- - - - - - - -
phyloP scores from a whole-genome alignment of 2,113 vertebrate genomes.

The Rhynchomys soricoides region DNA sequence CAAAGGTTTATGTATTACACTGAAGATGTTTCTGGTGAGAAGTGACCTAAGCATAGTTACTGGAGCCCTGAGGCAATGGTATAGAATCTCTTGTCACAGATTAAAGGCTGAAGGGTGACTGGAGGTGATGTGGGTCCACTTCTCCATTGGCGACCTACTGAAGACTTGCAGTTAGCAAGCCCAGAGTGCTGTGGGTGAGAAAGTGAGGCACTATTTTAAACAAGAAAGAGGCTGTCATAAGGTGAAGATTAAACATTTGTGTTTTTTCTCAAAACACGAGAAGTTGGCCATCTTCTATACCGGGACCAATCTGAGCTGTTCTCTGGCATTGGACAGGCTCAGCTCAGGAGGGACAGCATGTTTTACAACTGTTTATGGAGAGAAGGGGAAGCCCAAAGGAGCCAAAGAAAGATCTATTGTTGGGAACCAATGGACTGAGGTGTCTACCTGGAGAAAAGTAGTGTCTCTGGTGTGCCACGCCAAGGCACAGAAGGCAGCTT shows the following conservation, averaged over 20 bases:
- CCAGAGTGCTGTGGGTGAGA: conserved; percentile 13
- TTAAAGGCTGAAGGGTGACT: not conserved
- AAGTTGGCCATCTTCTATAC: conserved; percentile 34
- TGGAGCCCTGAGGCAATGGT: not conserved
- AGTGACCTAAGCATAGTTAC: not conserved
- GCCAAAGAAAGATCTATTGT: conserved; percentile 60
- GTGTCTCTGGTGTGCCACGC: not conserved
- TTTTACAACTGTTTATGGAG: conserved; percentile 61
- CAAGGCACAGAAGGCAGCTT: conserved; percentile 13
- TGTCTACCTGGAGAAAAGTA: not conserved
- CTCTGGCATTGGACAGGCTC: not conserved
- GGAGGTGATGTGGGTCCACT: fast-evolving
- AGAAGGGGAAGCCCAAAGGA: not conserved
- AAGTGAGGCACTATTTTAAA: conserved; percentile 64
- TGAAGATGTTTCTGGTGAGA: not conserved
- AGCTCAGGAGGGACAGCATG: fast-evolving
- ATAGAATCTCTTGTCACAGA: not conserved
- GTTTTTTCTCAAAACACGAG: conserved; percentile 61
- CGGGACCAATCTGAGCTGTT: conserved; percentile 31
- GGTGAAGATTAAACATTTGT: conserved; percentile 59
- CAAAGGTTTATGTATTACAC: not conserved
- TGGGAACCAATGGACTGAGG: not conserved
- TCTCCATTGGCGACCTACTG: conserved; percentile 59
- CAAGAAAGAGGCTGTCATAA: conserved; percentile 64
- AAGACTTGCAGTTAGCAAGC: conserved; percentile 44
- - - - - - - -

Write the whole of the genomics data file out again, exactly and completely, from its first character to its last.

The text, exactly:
phyloP scores from a whole-genome alignment of 2,113 vertebrate genomes.

The Rhynchomys soricoides region DNA sequence CAAAGGTTTATGTATTACACTGAAGATGTTTCTGGTGAGAAGTGACCTAAGCATAGTTACTGGAGCCCTGAGGCAATGGTATAGAATCTCTTGTCACAGATTAAAGGCTGAAGGGTGACTGGAGGTGATGTGGGTCCACTTCTCCATTGGCGACCTACTGAAGACTTGCAGTTAGCAAGCCCAGAGTGCTGTGGGTGAGAAAGTGAGGCACTATTTTAAACAAGAAAGAGGCTGTCATAAGGTGAAGATTAAACATTTGTGTTTTTTCTCAAAACACGAGAAGTTGGCCATCTTCTATACCGGGACCAATCTGAGCTGTTCTCTGGCATTGGACAGGCTCAGCTCAGGAGGGACAGCATGTTTTACAACTGTTTATGGAGAGAAGGGGAAGCCCAAAGGAGCCAAAGAAAGATCTATTGTTGGGAACCAATGGACTGAGGTGTCTACCTGGAGAAAAGTAGTGTCTCTGGTGTGCCACGCCAAGGCACAGAAGGCAGCTT shows the following conservation, averaged over 20 bases:
- CCAGAGTGCTGTGGGTGAGA: conserved; percentile 13
- TTAAAGGCTGAAGGGTGACT: not conserved
- AAGTTGGCCATCTTCTATAC: conserved; percentile 34
- TGGAGCCCTGAGGCAATGGT: not conserved
- AGTGACCTAAGCATAGTTAC: not conserved
- GCCAAAGAAAGATCTATTGT: conserved; percentile 60
- GTGTCTCTGGTGTGCCACGC: not conserved
- TTTTACAACTGTTTATGGAG: conserved; percentile 61
- CAAGGCACAGAAGGCAGCTT: conserved; percentile 13
- TGTCTACCTGGAGAAAAGTA: not conserved
- CTCTGGCATTGGACAGGCTC: not conserved
- GGAGGTGATGTGGGTCCACT: fast-evolving
- AGAAGGGGAAGCCCAAAGGA: not conserved
- AAGTGAGGCACTATTTTAAA: conserved; percentile 64
- TGAAGATGTTTCTGGTGAGA: not conserved
- AGCTCAGGAGGGACAGCATG: fast-evolving
- ATAGAATCTCTTGTCACAGA: not conserved
- GTTTTTTCTCAAAACACGAG: conserved; percentile 61
- CGGGACCAATCTGAGCTGTT: conserved; percentile 31
- GGTGAAGATTAAACATTTGT: conserved; percentile 59
- CAAAGGTTTATGTATTACAC: not conserved
- TGGGAACCAATGGACTGAGG: not conserved
- TCTCCATTGGCGACCTACTG: conserved; percentile 59
- CAAGAAAGAGGCTGTCATAA: conserved; percentile 64
- AAGACTTGCAGTTAGCAAGC: conserved; percentile 44